Presentation 1: BC Skills for Jobs Blueprint

Report
Developing a New Generation
of Skilled Workers
Summer Labour Market Conference
Vancouver, BC
July 31, 2014
Scott MacDonald
Assistant Deputy Minister
Labour Market & Immigration Division
Ministry of Jobs, Tourism and Skills Training
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800,000
BC’s population:
AGE
600,000
400,000
Slow growth of new
labour force entrants
expected
200,000
0
1990
1995
2000
2005
2010
2015
2020
2025
2030
2035
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800,000
BC’s population:
AGE
600,000
400,000
Retirement-aged
population to experience
significant growth
200,000
Expected to peak in 2021
0
1990
1995
2000
2005
2010
2015
2020
2025
2030
2035
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BC’s aging population
800,000
Population aged 20-29
Population aged 55-64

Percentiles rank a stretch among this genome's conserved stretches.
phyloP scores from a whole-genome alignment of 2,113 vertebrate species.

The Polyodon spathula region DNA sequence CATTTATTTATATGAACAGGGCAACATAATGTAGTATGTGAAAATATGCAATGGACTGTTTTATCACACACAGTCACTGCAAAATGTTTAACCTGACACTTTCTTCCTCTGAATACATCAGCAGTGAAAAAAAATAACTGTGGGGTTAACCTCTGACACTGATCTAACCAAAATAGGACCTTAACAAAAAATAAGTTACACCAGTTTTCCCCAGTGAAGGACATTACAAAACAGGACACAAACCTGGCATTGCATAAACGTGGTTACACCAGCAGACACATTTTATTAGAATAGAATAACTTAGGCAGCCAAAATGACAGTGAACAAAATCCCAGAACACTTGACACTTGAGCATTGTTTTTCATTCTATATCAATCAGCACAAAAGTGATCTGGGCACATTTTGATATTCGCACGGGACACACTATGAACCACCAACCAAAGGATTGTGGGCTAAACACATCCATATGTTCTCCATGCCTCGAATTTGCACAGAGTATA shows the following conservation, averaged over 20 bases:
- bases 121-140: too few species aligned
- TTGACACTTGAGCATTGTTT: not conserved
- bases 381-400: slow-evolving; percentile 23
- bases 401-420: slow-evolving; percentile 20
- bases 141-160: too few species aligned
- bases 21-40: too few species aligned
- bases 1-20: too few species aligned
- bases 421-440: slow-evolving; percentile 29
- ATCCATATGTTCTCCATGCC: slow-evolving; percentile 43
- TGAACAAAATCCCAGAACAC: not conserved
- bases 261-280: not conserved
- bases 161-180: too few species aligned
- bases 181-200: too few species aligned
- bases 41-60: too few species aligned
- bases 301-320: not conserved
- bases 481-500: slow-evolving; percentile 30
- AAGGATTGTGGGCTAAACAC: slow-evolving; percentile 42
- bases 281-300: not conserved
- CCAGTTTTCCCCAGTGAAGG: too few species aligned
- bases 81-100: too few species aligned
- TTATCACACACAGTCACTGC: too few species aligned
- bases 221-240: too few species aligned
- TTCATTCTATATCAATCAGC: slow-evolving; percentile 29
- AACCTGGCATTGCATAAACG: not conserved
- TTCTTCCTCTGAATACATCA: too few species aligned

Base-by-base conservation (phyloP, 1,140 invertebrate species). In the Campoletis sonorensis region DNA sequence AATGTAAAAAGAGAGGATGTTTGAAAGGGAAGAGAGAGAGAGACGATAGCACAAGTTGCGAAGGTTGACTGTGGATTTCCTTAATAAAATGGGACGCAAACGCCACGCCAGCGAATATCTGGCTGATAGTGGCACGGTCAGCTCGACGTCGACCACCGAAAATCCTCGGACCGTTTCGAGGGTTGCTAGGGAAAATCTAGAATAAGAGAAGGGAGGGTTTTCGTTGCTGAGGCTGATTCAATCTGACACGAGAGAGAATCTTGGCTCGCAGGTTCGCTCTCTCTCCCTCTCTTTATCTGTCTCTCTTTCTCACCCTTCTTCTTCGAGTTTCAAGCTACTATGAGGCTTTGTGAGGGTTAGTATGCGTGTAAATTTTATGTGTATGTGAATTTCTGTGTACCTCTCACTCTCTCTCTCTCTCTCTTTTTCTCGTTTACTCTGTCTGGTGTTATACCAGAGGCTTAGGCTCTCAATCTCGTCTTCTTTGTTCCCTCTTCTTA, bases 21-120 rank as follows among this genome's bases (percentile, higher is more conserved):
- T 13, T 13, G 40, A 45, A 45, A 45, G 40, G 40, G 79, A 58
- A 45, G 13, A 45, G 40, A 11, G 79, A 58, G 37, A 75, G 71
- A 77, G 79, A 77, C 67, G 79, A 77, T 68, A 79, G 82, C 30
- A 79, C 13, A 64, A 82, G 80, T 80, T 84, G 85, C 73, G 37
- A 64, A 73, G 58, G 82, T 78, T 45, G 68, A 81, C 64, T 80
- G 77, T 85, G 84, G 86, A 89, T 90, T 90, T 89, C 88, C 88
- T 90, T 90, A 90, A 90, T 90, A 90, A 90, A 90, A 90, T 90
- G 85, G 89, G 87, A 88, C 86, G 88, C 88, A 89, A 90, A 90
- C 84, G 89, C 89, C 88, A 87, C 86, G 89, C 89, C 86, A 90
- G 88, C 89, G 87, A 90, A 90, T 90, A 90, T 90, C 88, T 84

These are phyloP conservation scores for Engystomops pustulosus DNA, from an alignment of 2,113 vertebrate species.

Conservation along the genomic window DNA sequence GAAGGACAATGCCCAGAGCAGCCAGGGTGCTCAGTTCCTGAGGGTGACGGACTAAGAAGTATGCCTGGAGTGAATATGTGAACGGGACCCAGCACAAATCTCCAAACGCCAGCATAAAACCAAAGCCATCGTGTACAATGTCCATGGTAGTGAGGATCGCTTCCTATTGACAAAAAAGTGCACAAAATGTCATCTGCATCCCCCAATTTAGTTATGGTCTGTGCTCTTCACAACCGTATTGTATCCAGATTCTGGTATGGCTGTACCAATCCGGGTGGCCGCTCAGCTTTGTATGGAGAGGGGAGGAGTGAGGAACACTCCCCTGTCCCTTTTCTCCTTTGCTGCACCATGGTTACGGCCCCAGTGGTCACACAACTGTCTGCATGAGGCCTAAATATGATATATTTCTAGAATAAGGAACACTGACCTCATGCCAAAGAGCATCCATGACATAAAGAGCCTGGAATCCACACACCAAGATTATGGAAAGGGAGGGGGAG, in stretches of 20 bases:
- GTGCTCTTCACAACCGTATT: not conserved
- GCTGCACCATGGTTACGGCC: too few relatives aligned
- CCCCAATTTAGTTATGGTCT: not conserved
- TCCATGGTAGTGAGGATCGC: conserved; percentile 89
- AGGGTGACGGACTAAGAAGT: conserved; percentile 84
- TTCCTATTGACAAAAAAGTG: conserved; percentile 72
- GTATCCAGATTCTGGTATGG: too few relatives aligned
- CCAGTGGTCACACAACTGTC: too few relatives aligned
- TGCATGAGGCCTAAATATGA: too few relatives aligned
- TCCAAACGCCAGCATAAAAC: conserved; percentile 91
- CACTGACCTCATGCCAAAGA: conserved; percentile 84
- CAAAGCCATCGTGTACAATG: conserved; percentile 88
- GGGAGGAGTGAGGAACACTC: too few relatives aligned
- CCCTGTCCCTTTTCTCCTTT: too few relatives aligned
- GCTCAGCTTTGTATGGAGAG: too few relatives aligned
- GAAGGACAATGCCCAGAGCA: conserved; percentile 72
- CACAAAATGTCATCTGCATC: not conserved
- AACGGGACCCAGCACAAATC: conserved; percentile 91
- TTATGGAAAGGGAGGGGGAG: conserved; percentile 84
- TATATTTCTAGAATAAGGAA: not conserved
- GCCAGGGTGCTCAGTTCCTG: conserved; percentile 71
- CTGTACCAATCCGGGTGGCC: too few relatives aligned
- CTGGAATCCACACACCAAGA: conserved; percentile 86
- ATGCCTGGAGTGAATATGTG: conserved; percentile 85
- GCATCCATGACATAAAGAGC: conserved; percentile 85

600,000
In 2016, number of
retirement-aged British
Columbians (55-64 years)
will surpass those aged
20-29 (potential new
labour force entrants)
400,000
200,000
0
1990
1995
2000
2005
2010
2015
2020
2025
2030
2035
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
2/3 from demographic changes

1/3 economic development

530,000 young people to enter job market

More than 78% will require some post-secondary

43% will be in trades & technical occupations
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WORKFORCE NEEDS FOR MAJOR PROJECTS
CONSTRUCTION AND OPERATIONS JOBS
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WORKFORCE NEEDS FOR MAJOR NORTHERN BC PROJECTS
CONSTRUCTION AND OPERATIONS JOBS:
38,500 TOTAL JOB OPENINGS:
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WORKFORCE NEEDS FOR LNG PROJECTS
Up to 100,000 jobs, including:
58,700 direct & indirect construction jobs in 2018
23,800 permanent direct & indirect operations jobs in 2023
13,000 induced jobs
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1 Data-Driven
Aligning training dollars and programs with jobs-in-demand
2 Cross-Government
Implementing action plan with unprecedented level of integration
3 Innovative
Innovating education and training programs to meet BC’s needs
4 Role for Industry
Creating stronger role for employers, labour & industry
5 Culture/Attitudes